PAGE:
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The phishing landscape has undergone a major shift that’s affecting what is being attacked, targeting email addresses rather than user names, according to a new report. This news was reported in the “2017 Phishing Trends and Intelligence Report” by Joseph Opacki and Crane Hassold, both formerly with the FBI and now with PhishLabs. Exploiting human vulnerabilities continues to be the most attractive and successful path for targeting organizations’ and individuals’ assets, the report said. “Phishing was and continues to be, by a wide margin, the most prolific method used to distribute ransomware. Fighting back against ransomware requires fighting back against phishing,” the authors said. Last year, they analyzed 1 million confirmed malicious phishing sites that resided in 170,000 unique domains. They also investigated and mitigated 7,800 phishing attacks every month by identifying the underlying infrastructure used and then shutting them down. They also analyzed thousands of unique malware samples from 100 ransomware variants in 20 banking Trojan families. Key findings of the report follow.
Phishing attacks are growing in the US, but the statistic that was surprising to us, is that Canada was one of the hardest hit with a 237% increase in 2016.
Threats evolve. One of the first companies I was working for was hit by a ‘denial of service’ attack, an email was sent to a friend of mine which had a script that made sheep dance all over your screen. It was pretty amusing so she decided to send it to the distribution list in the office. Let’s just say that the system administrators were not amused, as it brought the network down completely, and took the afternoon to bring everyone back up. This was in 1995. Now security did evolve to a certain extent, this type of attack would have been caught by either your UTM, email security appliance or end point solution. Over the course of several years, security solutions did evolve – firewalls, end point, network access control and logging. In the early 2000’s, the terms SIM, SEM and SIEM were the rage, and the next best thing for organizations to battle against threat actors, as it was a great solution to review all of the events from your network in one centralized location. That was also when you could back up your logs to a CD.
Fast forward to today, we have embraced BYOD, Cloud technology, IoT devices, and no one actually picks up the phone any more – email or texting is the communication tool providing immediate gratification. (anyone remember what a telex machine is). This explosion of technology, and reliance on said technology, has completely altered the threat landscape. Organizations are subject to ransomware, trojans, APT’s, insider threats and more – which ‘can’ make it through your defenses, and be hard to detect and remediate.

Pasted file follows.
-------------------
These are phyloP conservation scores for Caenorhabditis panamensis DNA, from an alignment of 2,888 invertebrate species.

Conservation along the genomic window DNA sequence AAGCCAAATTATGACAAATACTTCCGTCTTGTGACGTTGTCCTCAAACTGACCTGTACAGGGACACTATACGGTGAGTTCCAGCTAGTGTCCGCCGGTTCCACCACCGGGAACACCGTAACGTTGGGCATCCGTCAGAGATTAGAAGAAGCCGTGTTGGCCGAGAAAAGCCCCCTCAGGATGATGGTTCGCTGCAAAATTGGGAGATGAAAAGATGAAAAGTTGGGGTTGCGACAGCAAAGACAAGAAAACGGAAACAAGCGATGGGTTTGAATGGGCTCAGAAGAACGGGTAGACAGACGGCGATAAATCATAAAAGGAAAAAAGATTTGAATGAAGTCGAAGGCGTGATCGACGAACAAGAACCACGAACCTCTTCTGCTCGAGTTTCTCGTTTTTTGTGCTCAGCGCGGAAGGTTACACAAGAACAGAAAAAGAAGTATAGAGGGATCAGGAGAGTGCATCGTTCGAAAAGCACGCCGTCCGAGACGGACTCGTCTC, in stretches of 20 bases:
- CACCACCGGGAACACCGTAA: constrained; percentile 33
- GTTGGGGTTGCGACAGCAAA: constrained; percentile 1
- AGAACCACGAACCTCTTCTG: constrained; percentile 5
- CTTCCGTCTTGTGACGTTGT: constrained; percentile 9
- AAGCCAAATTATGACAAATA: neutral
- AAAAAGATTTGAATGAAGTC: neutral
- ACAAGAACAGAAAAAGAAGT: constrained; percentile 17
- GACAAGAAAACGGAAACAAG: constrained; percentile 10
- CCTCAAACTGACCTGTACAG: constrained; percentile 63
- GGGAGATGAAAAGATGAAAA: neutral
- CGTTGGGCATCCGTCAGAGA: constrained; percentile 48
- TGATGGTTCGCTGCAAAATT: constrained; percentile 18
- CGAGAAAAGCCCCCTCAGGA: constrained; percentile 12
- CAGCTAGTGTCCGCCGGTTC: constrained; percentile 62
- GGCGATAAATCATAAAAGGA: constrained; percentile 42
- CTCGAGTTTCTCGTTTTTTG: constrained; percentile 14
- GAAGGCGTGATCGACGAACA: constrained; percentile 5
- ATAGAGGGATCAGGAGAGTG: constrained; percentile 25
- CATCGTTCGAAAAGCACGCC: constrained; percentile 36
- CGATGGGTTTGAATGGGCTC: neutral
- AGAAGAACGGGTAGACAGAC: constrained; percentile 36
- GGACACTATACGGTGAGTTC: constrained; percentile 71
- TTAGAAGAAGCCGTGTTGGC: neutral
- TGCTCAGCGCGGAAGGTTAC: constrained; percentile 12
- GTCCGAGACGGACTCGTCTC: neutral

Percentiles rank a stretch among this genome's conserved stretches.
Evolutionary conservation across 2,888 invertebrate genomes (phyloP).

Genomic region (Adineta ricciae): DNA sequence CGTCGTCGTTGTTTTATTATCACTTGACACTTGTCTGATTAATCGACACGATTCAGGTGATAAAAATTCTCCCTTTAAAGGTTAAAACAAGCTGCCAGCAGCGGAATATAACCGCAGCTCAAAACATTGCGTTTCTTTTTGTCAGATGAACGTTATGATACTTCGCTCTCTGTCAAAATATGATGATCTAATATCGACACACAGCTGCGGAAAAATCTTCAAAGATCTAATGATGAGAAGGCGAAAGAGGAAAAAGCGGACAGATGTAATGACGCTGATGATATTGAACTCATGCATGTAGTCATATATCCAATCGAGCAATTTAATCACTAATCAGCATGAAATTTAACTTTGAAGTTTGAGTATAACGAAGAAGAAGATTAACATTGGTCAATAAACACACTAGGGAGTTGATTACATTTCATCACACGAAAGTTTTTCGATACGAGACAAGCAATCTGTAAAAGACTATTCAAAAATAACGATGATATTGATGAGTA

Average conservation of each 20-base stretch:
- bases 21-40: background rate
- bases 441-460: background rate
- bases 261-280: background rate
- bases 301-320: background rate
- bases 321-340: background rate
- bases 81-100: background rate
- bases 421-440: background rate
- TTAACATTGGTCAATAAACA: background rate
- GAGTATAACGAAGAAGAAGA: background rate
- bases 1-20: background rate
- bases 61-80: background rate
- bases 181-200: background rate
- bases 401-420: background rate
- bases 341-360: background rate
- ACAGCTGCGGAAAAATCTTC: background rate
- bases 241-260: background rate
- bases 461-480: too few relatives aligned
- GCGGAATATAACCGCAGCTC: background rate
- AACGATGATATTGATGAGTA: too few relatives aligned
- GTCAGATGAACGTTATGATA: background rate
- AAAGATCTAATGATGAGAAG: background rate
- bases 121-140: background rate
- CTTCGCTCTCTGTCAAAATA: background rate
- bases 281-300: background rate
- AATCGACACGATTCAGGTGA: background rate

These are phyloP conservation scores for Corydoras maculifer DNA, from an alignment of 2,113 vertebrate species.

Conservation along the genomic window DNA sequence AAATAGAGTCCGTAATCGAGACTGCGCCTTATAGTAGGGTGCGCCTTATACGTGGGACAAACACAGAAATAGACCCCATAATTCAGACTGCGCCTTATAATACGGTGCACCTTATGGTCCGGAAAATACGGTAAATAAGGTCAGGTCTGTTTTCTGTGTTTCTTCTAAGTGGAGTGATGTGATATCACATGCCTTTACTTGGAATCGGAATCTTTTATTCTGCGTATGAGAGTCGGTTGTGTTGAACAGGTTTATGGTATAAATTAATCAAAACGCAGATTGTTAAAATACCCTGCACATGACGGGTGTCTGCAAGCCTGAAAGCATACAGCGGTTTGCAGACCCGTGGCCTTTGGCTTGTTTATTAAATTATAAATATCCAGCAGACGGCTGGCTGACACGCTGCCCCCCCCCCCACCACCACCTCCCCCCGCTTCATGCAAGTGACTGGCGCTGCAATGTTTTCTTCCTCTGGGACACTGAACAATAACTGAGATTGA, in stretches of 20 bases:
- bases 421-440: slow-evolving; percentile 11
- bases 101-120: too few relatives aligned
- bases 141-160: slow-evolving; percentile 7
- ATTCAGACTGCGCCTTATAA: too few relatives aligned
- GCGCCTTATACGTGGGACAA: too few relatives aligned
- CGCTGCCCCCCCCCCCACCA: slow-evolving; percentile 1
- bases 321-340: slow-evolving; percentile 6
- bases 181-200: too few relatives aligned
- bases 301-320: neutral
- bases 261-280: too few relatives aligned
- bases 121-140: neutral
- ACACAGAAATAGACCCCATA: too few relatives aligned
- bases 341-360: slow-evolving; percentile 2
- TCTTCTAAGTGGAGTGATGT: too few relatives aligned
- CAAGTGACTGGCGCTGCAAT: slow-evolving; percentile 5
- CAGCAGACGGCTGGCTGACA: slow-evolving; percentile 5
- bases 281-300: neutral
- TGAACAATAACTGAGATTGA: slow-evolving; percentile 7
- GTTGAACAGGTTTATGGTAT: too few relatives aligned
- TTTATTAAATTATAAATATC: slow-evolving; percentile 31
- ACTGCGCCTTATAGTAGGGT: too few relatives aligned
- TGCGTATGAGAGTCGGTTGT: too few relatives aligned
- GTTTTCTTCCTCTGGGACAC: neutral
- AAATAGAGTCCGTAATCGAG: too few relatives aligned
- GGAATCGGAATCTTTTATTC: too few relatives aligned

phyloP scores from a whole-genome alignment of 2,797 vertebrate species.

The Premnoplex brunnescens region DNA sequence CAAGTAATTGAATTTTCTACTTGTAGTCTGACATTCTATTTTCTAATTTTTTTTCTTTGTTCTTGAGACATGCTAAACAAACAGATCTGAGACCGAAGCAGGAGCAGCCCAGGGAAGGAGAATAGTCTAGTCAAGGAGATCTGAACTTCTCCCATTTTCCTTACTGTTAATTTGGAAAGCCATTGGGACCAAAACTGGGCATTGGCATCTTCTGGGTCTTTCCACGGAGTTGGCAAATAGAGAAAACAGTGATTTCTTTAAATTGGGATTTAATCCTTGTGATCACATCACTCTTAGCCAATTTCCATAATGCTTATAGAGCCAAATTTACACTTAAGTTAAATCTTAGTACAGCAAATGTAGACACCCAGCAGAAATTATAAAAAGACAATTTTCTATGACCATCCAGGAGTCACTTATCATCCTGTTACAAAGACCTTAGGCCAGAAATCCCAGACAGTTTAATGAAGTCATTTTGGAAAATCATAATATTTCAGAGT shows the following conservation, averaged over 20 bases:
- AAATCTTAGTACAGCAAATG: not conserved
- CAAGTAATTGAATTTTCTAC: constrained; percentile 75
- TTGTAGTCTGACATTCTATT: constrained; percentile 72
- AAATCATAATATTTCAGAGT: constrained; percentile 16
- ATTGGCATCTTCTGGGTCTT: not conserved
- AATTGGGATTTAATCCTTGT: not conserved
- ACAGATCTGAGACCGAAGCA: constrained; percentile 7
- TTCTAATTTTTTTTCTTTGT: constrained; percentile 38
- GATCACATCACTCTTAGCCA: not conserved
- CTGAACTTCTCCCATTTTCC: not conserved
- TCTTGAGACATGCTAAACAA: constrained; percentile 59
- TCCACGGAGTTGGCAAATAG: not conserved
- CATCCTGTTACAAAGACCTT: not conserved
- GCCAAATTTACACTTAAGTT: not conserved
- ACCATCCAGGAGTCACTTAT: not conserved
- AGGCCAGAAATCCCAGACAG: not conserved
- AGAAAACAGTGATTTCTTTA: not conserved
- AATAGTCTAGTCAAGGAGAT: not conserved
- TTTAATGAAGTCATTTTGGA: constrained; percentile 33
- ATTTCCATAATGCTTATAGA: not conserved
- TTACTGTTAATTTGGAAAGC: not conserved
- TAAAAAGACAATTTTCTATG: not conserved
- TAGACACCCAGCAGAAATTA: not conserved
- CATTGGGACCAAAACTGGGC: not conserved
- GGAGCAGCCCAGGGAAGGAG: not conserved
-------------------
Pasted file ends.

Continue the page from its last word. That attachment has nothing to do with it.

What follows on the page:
In a recent article from Dark Reading by Kelly Sheridan, it identifies that the current SIEM systems have flaws, and while reading this, I was not surprised. Almost any product that collects event logs identifies themselves as an SIEM, and some SIEM’s now promote the security analytics more than logging portion of the product. In addition, the introduction of a new acronym – SOAPA – which stands for security operations and analytics platform architecture (Network World, November 29, 2016), was created to distinguish themselves from SIEM.
Advances for the SIEM is not moving at the same speed as the threats, or taking into account different threat vectors. Typically event data is sent from the host devices, using either standard syslog or through the use of an agent, to a repository of some sort. This event data is then queried using a set of correlation rules, that will then initiate an alert or a response of some sort. While most SIEM’s identify that they have huge libraries of pre-built reporting, they need to be refined to accommodate your organization AND they need to be regularly reviewed to ensure that any new “threats” will be discovered, and alerted on or have a response of some sort created.
While for some attacks the SIEM will most definitely be advantageous to the organization, and of course, if you are required to collect and monitor logs for a compliance requirement it is a necessity, however the threats today take into account how these platforms work. The threat actors are meticulous; and look at ways to evade the traditional security platforms.
The growth in products that are deemed to include security analytics/behavioural analysis can assist organizations in determining if network activity is malicious. The products look at the typical activity of a network over time, baseline it, and then can provide a relatively good assumption when the activity deviates that there is a potential issue at hand.
By combining behavioural analysis/security analytics, machine learning and threat intelligence, an organization will be provided a more comprehensive review of activity on your network. Using a system that is not based on rules, but rather looking holistically at all of the users, devices, applications and how they all interact, running it through algorithms and machine learning techniques – this will provide a more accurate detection of a threat.
To find out more, contact us.